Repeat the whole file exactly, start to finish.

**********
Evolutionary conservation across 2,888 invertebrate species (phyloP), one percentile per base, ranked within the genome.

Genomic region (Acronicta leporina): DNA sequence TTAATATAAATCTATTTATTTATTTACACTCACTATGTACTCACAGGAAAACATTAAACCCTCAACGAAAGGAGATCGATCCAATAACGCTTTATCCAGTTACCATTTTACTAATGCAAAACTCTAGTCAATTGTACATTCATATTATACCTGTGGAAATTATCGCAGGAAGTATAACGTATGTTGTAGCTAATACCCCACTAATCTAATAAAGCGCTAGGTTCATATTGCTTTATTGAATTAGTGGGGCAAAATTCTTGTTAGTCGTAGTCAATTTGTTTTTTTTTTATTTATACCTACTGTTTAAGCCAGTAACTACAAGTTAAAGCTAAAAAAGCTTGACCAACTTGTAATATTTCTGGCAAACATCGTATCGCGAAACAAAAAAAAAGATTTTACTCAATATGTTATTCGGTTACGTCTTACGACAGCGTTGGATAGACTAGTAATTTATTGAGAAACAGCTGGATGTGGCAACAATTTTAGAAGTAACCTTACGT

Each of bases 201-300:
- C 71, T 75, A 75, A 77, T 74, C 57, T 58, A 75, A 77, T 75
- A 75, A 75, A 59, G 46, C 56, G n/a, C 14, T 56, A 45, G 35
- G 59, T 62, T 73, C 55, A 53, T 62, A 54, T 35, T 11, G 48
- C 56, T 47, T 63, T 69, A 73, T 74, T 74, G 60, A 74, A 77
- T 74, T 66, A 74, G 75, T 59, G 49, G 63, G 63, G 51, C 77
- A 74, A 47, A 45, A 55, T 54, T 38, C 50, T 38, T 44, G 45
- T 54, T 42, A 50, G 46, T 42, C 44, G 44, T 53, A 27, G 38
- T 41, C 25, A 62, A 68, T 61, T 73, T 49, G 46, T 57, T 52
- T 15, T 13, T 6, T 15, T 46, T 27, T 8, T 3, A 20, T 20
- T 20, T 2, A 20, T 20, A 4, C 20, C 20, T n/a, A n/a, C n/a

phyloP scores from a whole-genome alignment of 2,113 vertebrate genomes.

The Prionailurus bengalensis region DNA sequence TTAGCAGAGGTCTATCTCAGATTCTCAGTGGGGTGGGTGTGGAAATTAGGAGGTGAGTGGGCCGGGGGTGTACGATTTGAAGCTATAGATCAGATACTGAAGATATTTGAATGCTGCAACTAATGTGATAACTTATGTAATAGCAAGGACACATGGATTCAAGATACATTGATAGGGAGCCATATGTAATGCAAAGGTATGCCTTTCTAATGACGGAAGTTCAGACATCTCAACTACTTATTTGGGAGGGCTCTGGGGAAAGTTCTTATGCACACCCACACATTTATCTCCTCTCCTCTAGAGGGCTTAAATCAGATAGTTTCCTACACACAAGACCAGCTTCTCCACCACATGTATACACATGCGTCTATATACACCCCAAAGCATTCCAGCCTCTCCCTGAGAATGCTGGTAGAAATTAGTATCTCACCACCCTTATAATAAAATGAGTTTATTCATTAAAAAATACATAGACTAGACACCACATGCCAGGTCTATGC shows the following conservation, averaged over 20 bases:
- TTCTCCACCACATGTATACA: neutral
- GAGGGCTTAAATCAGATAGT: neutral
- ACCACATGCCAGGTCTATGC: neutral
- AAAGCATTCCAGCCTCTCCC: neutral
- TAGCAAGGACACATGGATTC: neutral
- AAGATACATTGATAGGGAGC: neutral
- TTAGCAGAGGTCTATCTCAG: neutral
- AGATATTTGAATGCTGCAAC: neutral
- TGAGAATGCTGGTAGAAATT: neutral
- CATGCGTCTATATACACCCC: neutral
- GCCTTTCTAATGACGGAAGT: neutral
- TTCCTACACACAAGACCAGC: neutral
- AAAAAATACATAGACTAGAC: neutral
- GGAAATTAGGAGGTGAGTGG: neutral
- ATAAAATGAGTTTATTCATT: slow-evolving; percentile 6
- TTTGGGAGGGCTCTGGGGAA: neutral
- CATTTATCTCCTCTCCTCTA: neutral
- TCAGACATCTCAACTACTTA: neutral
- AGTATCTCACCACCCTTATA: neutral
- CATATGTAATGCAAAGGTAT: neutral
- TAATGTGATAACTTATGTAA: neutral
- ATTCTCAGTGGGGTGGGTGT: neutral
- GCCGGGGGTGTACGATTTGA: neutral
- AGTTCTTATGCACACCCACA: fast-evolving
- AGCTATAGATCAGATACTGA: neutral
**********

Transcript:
Evolutionary conservation across 2,888 invertebrate species (phyloP), one percentile per base, ranked within the genome.

Genomic region (Acronicta leporina): DNA sequence TTAATATAAATCTATTTATTTATTTACACTCACTATGTACTCACAGGAAAACATTAAACCCTCAACGAAAGGAGATCGATCCAATAACGCTTTATCCAGTTACCATTTTACTAATGCAAAACTCTAGTCAATTGTACATTCATATTATACCTGTGGAAATTATCGCAGGAAGTATAACGTATGTTGTAGCTAATACCCCACTAATCTAATAAAGCGCTAGGTTCATATTGCTTTATTGAATTAGTGGGGCAAAATTCTTGTTAGTCGTAGTCAATTTGTTTTTTTTTTATTTATACCTACTGTTTAAGCCAGTAACTACAAGTTAAAGCTAAAAAAGCTTGACCAACTTGTAATATTTCTGGCAAACATCGTATCGCGAAACAAAAAAAAAGATTTTACTCAATATGTTATTCGGTTACGTCTTACGACAGCGTTGGATAGACTAGTAATTTATTGAGAAACAGCTGGATGTGGCAACAATTTTAGAAGTAACCTTACGT

Each of bases 201-300:
- C 71, T 75, A 75, A 77, T 74, C 57, T 58, A 75, A 77, T 75
- A 75, A 75, A 59, G 46, C 56, G n/a, C 14, T 56, A 45, G 35
- G 59, T 62, T 73, C 55, A 53, T 62, A 54, T 35, T 11, G 48
- C 56, T 47, T 63, T 69, A 73, T 74, T 74, G 60, A 74, A 77
- T 74, T 66, A 74, G 75, T 59, G 49, G 63, G 63, G 51, C 77
- A 74, A 47, A 45, A 55, T 54, T 38, C 50, T 38, T 44, G 45
- T 54, T 42, A 50, G 46, T 42, C 44, G 44, T 53, A 27, G 38
- T 41, C 25, A 62, A 68, T 61, T 73, T 49, G 46, T 57, T 52
- T 15, T 13, T 6, T 15, T 46, T 27, T 8, T 3, A 20, T 20
- T 20, T 2, A 20, T 20, A 4, C 20, C 20, T n/a, A n/a, C n/a

phyloP scores from a whole-genome alignment of 2,113 vertebrate genomes.

The Prionailurus bengalensis region DNA sequence TTAGCAGAGGTCTATCTCAGATTCTCAGTGGGGTGGGTGTGGAAATTAGGAGGTGAGTGGGCCGGGGGTGTACGATTTGAAGCTATAGATCAGATACTGAAGATATTTGAATGCTGCAACTAATGTGATAACTTATGTAATAGCAAGGACACATGGATTCAAGATACATTGATAGGGAGCCATATGTAATGCAAAGGTATGCCTTTCTAATGACGGAAGTTCAGACATCTCAACTACTTATTTGGGAGGGCTCTGGGGAAAGTTCTTATGCACACCCACACATTTATCTCCTCTCCTCTAGAGGGCTTAAATCAGATAGTTTCCTACACACAAGACCAGCTTCTCCACCACATGTATACACATGCGTCTATATACACCCCAAAGCATTCCAGCCTCTCCCTGAGAATGCTGGTAGAAATTAGTATCTCACCACCCTTATAATAAAATGAGTTTATTCATTAAAAAATACATAGACTAGACACCACATGCCAGGTCTATGC shows the following conservation, averaged over 20 bases:
- TTCTCCACCACATGTATACA: neutral
- GAGGGCTTAAATCAGATAGT: neutral
- ACCACATGCCAGGTCTATGC: neutral
- AAAGCATTCCAGCCTCTCCC: neutral
- TAGCAAGGACACATGGATTC: neutral
- AAGATACATTGATAGGGAGC: neutral
- TTAGCAGAGGTCTATCTCAG: neutral
- AGATATTTGAATGCTGCAAC: neutral
- TGAGAATGCTGGTAGAAATT: neutral
- CATGCGTCTATATACACCCC: neutral
- GCCTTTCTAATGACGGAAGT: neutral
- TTCCTACACACAAGACCAGC: neutral
- AAAAAATACATAGACTAGAC: neutral
- GGAAATTAGGAGGTGAGTGG: neutral
- ATAAAATGAGTTTATTCATT: slow-evolving; percentile 6
- TTTGGGAGGGCTCTGGGGAA: neutral
- CATTTATCTCCTCTCCTCTA: neutral
- TCAGACATCTCAACTACTTA: neutral
- AGTATCTCACCACCCTTATA: neutral
- CATATGTAATGCAAAGGTAT: neutral
- TAATGTGATAACTTATGTAA: neutral
- ATTCTCAGTGGGGTGGGTGT: neutral
- GCCGGGGGTGTACGATTTGA: neutral
- AGTTCTTATGCACACCCACA: fast-evolving
- AGCTATAGATCAGATACTGA: neutral